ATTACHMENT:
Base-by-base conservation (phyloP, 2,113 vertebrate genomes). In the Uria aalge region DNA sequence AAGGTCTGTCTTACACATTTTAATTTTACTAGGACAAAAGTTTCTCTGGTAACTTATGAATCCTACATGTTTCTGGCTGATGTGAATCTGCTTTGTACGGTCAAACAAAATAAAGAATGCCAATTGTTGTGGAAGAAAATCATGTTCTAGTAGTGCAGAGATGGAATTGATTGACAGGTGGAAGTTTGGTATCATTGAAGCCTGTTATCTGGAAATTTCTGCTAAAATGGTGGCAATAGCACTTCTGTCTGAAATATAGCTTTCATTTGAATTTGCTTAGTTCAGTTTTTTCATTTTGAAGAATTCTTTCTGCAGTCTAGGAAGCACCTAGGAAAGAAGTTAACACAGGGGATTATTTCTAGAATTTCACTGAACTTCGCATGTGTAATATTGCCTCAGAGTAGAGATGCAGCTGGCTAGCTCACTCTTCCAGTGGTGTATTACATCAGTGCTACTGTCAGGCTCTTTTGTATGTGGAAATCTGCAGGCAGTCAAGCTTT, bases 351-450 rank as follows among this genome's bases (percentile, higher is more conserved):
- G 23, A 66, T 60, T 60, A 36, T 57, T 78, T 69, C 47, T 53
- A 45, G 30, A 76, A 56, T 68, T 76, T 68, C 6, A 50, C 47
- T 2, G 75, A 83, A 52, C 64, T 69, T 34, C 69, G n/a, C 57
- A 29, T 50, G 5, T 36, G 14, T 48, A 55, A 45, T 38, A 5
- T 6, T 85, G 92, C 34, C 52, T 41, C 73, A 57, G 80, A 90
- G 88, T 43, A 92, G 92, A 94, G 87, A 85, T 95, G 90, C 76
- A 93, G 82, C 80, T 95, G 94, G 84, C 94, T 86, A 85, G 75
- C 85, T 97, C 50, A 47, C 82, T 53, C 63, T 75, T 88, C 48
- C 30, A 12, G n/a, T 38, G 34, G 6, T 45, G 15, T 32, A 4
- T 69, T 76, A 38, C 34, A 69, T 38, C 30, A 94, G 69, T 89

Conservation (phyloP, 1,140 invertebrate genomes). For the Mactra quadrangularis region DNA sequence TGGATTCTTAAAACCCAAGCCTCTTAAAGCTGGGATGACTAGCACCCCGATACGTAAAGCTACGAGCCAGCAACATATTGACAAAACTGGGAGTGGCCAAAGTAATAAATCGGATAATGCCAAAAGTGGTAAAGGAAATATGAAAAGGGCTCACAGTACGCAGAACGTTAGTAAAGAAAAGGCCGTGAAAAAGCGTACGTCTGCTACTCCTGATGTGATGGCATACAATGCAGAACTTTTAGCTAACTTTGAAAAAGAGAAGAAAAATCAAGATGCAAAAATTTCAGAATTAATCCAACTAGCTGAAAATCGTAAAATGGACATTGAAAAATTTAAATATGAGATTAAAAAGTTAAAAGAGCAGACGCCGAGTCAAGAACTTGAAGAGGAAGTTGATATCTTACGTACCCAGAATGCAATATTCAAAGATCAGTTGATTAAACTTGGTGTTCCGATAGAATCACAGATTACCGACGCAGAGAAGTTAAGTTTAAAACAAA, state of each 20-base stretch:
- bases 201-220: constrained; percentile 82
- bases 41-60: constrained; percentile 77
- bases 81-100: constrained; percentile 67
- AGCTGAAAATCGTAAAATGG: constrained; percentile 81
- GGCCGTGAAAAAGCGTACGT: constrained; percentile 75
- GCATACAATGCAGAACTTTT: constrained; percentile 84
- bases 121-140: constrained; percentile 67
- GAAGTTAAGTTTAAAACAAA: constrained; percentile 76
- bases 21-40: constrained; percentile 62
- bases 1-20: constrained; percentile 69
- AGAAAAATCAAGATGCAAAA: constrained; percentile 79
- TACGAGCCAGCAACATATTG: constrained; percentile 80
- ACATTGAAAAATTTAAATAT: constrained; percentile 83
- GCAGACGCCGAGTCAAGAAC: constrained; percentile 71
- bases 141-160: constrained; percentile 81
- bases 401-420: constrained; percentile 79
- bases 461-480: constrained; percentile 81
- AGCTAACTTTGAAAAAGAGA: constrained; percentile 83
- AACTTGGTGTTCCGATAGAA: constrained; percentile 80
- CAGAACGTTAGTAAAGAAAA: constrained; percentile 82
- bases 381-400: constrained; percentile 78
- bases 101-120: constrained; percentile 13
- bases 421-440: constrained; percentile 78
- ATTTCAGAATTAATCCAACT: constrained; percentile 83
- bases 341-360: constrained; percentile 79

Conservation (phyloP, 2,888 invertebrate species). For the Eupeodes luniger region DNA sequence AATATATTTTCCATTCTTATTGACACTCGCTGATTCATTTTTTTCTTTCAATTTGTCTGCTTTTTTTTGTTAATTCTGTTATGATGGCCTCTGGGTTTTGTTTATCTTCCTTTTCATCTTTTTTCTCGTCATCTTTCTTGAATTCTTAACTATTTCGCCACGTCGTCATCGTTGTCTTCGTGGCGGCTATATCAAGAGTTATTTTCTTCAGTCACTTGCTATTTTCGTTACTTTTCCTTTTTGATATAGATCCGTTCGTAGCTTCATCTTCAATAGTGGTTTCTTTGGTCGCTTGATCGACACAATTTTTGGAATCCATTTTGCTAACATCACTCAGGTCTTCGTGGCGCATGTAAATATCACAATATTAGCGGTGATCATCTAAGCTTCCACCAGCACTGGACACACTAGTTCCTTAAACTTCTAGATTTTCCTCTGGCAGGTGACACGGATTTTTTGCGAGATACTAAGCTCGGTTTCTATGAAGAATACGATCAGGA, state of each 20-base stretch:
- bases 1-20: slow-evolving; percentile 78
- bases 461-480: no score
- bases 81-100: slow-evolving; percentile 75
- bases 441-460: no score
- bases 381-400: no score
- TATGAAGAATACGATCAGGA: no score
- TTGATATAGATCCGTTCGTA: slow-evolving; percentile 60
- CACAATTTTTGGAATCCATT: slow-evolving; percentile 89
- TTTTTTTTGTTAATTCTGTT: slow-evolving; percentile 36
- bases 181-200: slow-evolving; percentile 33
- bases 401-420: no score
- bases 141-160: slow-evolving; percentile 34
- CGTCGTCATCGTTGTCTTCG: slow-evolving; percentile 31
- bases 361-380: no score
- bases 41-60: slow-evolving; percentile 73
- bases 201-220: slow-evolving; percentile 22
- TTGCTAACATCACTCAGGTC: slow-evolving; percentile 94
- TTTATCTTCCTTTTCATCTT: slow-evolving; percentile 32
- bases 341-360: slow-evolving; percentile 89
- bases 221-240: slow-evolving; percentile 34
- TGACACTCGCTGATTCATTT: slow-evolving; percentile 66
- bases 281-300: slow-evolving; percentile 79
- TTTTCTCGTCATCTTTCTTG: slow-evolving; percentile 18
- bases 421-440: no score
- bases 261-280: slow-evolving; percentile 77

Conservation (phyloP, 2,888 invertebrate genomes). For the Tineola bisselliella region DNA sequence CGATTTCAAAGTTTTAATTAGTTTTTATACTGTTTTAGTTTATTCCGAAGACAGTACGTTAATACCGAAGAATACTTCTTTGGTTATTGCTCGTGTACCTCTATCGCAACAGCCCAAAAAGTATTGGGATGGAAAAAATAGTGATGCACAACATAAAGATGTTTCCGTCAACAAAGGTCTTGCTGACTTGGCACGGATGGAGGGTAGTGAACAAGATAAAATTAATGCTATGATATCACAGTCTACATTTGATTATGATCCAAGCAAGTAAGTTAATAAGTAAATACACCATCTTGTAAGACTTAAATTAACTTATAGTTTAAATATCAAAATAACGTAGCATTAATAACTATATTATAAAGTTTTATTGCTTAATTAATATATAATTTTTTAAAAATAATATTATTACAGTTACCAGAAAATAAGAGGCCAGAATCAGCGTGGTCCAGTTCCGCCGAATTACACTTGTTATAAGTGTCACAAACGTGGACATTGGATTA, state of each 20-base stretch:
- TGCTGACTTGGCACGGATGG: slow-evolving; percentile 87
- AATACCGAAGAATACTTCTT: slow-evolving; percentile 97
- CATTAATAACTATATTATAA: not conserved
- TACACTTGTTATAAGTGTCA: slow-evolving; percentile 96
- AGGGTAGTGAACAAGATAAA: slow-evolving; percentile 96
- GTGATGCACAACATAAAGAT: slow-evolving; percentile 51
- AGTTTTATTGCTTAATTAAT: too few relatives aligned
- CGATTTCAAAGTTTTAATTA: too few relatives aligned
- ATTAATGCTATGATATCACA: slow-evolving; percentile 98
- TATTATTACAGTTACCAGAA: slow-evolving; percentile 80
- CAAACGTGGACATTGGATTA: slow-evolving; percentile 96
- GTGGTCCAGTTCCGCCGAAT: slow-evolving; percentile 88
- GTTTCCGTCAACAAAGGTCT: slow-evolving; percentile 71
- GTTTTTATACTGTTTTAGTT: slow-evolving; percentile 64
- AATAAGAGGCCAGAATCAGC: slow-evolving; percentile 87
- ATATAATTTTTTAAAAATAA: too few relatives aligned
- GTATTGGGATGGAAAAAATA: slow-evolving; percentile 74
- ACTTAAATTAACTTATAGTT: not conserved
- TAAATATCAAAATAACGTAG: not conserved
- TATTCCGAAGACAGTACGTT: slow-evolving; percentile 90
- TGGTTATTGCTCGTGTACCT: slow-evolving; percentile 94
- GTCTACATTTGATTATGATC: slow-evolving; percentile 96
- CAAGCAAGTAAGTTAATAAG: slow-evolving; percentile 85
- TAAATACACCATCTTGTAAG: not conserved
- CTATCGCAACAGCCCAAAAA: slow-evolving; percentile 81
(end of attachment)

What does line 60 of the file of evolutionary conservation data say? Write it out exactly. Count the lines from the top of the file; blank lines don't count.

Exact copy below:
- bases 281-300: slow-evolving; percentile 79